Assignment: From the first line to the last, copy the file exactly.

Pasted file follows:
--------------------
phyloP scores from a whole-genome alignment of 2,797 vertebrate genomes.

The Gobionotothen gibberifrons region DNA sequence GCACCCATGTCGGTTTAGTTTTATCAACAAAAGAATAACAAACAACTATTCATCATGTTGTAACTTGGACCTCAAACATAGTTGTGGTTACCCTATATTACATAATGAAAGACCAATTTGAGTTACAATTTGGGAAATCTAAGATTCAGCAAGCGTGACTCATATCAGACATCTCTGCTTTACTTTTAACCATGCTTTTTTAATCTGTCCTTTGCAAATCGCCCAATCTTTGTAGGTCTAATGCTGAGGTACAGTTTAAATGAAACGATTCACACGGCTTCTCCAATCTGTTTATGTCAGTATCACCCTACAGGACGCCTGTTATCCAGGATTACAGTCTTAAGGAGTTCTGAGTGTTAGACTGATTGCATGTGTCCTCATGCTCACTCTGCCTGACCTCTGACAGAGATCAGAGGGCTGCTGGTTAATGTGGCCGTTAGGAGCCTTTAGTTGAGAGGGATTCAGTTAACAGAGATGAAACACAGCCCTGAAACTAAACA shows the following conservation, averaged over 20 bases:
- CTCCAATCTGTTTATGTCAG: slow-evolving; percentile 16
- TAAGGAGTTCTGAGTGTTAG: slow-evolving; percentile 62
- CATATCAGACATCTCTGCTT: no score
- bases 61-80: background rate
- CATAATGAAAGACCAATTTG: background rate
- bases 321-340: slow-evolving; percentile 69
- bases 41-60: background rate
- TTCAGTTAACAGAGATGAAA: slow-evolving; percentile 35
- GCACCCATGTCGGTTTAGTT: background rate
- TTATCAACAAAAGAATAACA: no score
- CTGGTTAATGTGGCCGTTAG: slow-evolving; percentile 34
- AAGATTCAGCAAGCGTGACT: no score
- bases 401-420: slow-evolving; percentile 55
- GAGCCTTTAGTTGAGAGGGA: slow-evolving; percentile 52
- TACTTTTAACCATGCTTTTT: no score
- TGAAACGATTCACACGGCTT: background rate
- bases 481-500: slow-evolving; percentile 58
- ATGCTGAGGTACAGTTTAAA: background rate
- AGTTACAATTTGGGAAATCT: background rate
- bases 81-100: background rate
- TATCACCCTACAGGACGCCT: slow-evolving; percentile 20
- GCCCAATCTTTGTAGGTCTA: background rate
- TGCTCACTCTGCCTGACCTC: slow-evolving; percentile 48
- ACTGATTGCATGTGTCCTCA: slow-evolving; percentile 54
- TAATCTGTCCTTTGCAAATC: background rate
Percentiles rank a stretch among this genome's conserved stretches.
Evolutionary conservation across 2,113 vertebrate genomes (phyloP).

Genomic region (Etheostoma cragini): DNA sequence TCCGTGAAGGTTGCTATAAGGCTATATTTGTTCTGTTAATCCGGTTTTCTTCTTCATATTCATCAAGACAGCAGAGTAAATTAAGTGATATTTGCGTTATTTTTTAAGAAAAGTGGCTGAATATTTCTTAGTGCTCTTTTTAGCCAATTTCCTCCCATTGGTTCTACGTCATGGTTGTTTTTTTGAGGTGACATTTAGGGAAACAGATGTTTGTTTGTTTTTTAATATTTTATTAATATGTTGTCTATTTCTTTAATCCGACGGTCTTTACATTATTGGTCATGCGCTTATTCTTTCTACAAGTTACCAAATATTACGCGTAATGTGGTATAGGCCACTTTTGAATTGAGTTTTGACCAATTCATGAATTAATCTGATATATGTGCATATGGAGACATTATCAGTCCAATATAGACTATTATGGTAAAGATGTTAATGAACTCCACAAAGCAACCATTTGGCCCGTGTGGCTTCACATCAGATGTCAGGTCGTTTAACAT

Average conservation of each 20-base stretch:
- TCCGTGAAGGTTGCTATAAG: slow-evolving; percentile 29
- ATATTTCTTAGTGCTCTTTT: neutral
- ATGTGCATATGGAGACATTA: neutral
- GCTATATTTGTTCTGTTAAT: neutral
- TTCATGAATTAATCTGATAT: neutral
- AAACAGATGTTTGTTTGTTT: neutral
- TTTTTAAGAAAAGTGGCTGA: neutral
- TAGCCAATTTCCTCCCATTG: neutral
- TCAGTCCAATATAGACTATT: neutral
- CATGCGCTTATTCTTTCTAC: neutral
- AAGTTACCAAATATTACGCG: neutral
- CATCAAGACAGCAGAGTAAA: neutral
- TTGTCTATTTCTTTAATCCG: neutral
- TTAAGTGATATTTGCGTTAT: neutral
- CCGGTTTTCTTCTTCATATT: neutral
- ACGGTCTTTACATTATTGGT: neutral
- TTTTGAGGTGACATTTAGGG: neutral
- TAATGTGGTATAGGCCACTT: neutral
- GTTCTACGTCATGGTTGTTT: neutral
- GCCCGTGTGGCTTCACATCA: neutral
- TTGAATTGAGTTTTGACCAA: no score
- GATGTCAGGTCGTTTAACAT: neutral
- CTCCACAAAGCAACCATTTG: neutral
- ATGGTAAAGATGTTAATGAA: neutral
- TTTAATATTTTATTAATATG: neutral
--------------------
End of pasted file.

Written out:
phyloP scores from a whole-genome alignment of 2,797 vertebrate genomes.

The Gobionotothen gibberifrons region DNA sequence GCACCCATGTCGGTTTAGTTTTATCAACAAAAGAATAACAAACAACTATTCATCATGTTGTAACTTGGACCTCAAACATAGTTGTGGTTACCCTATATTACATAATGAAAGACCAATTTGAGTTACAATTTGGGAAATCTAAGATTCAGCAAGCGTGACTCATATCAGACATCTCTGCTTTACTTTTAACCATGCTTTTTTAATCTGTCCTTTGCAAATCGCCCAATCTTTGTAGGTCTAATGCTGAGGTACAGTTTAAATGAAACGATTCACACGGCTTCTCCAATCTGTTTATGTCAGTATCACCCTACAGGACGCCTGTTATCCAGGATTACAGTCTTAAGGAGTTCTGAGTGTTAGACTGATTGCATGTGTCCTCATGCTCACTCTGCCTGACCTCTGACAGAGATCAGAGGGCTGCTGGTTAATGTGGCCGTTAGGAGCCTTTAGTTGAGAGGGATTCAGTTAACAGAGATGAAACACAGCCCTGAAACTAAACA shows the following conservation, averaged over 20 bases:
- CTCCAATCTGTTTATGTCAG: slow-evolving; percentile 16
- TAAGGAGTTCTGAGTGTTAG: slow-evolving; percentile 62
- CATATCAGACATCTCTGCTT: no score
- bases 61-80: background rate
- CATAATGAAAGACCAATTTG: background rate
- bases 321-340: slow-evolving; percentile 69
- bases 41-60: background rate
- TTCAGTTAACAGAGATGAAA: slow-evolving; percentile 35
- GCACCCATGTCGGTTTAGTT: background rate
- TTATCAACAAAAGAATAACA: no score
- CTGGTTAATGTGGCCGTTAG: slow-evolving; percentile 34
- AAGATTCAGCAAGCGTGACT: no score
- bases 401-420: slow-evolving; percentile 55
- GAGCCTTTAGTTGAGAGGGA: slow-evolving; percentile 52
- TACTTTTAACCATGCTTTTT: no score
- TGAAACGATTCACACGGCTT: background rate
- bases 481-500: slow-evolving; percentile 58
- ATGCTGAGGTACAGTTTAAA: background rate
- AGTTACAATTTGGGAAATCT: background rate
- bases 81-100: background rate
- TATCACCCTACAGGACGCCT: slow-evolving; percentile 20
- GCCCAATCTTTGTAGGTCTA: background rate
- TGCTCACTCTGCCTGACCTC: slow-evolving; percentile 48
- ACTGATTGCATGTGTCCTCA: slow-evolving; percentile 54
- TAATCTGTCCTTTGCAAATC: background rate
Percentiles rank a stretch among this genome's conserved stretches.
Evolutionary conservation across 2,113 vertebrate genomes (phyloP).

Genomic region (Etheostoma cragini): DNA sequence TCCGTGAAGGTTGCTATAAGGCTATATTTGTTCTGTTAATCCGGTTTTCTTCTTCATATTCATCAAGACAGCAGAGTAAATTAAGTGATATTTGCGTTATTTTTTAAGAAAAGTGGCTGAATATTTCTTAGTGCTCTTTTTAGCCAATTTCCTCCCATTGGTTCTACGTCATGGTTGTTTTTTTGAGGTGACATTTAGGGAAACAGATGTTTGTTTGTTTTTTAATATTTTATTAATATGTTGTCTATTTCTTTAATCCGACGGTCTTTACATTATTGGTCATGCGCTTATTCTTTCTACAAGTTACCAAATATTACGCGTAATGTGGTATAGGCCACTTTTGAATTGAGTTTTGACCAATTCATGAATTAATCTGATATATGTGCATATGGAGACATTATCAGTCCAATATAGACTATTATGGTAAAGATGTTAATGAACTCCACAAAGCAACCATTTGGCCCGTGTGGCTTCACATCAGATGTCAGGTCGTTTAACAT

Average conservation of each 20-base stretch:
- TCCGTGAAGGTTGCTATAAG: slow-evolving; percentile 29
- ATATTTCTTAGTGCTCTTTT: neutral
- ATGTGCATATGGAGACATTA: neutral
- GCTATATTTGTTCTGTTAAT: neutral
- TTCATGAATTAATCTGATAT: neutral
- AAACAGATGTTTGTTTGTTT: neutral
- TTTTTAAGAAAAGTGGCTGA: neutral
- TAGCCAATTTCCTCCCATTG: neutral
- TCAGTCCAATATAGACTATT: neutral
- CATGCGCTTATTCTTTCTAC: neutral
- AAGTTACCAAATATTACGCG: neutral
- CATCAAGACAGCAGAGTAAA: neutral
- TTGTCTATTTCTTTAATCCG: neutral
- TTAAGTGATATTTGCGTTAT: neutral
- CCGGTTTTCTTCTTCATATT: neutral
- ACGGTCTTTACATTATTGGT: neutral
- TTTTGAGGTGACATTTAGGG: neutral
- TAATGTGGTATAGGCCACTT: neutral
- GTTCTACGTCATGGTTGTTT: neutral
- GCCCGTGTGGCTTCACATCA: neutral
- TTGAATTGAGTTTTGACCAA: no score
- GATGTCAGGTCGTTTAACAT: neutral
- CTCCACAAAGCAACCATTTG: neutral
- ATGGTAAAGATGTTAATGAA: neutral
- TTTAATATTTTATTAATATG: neutral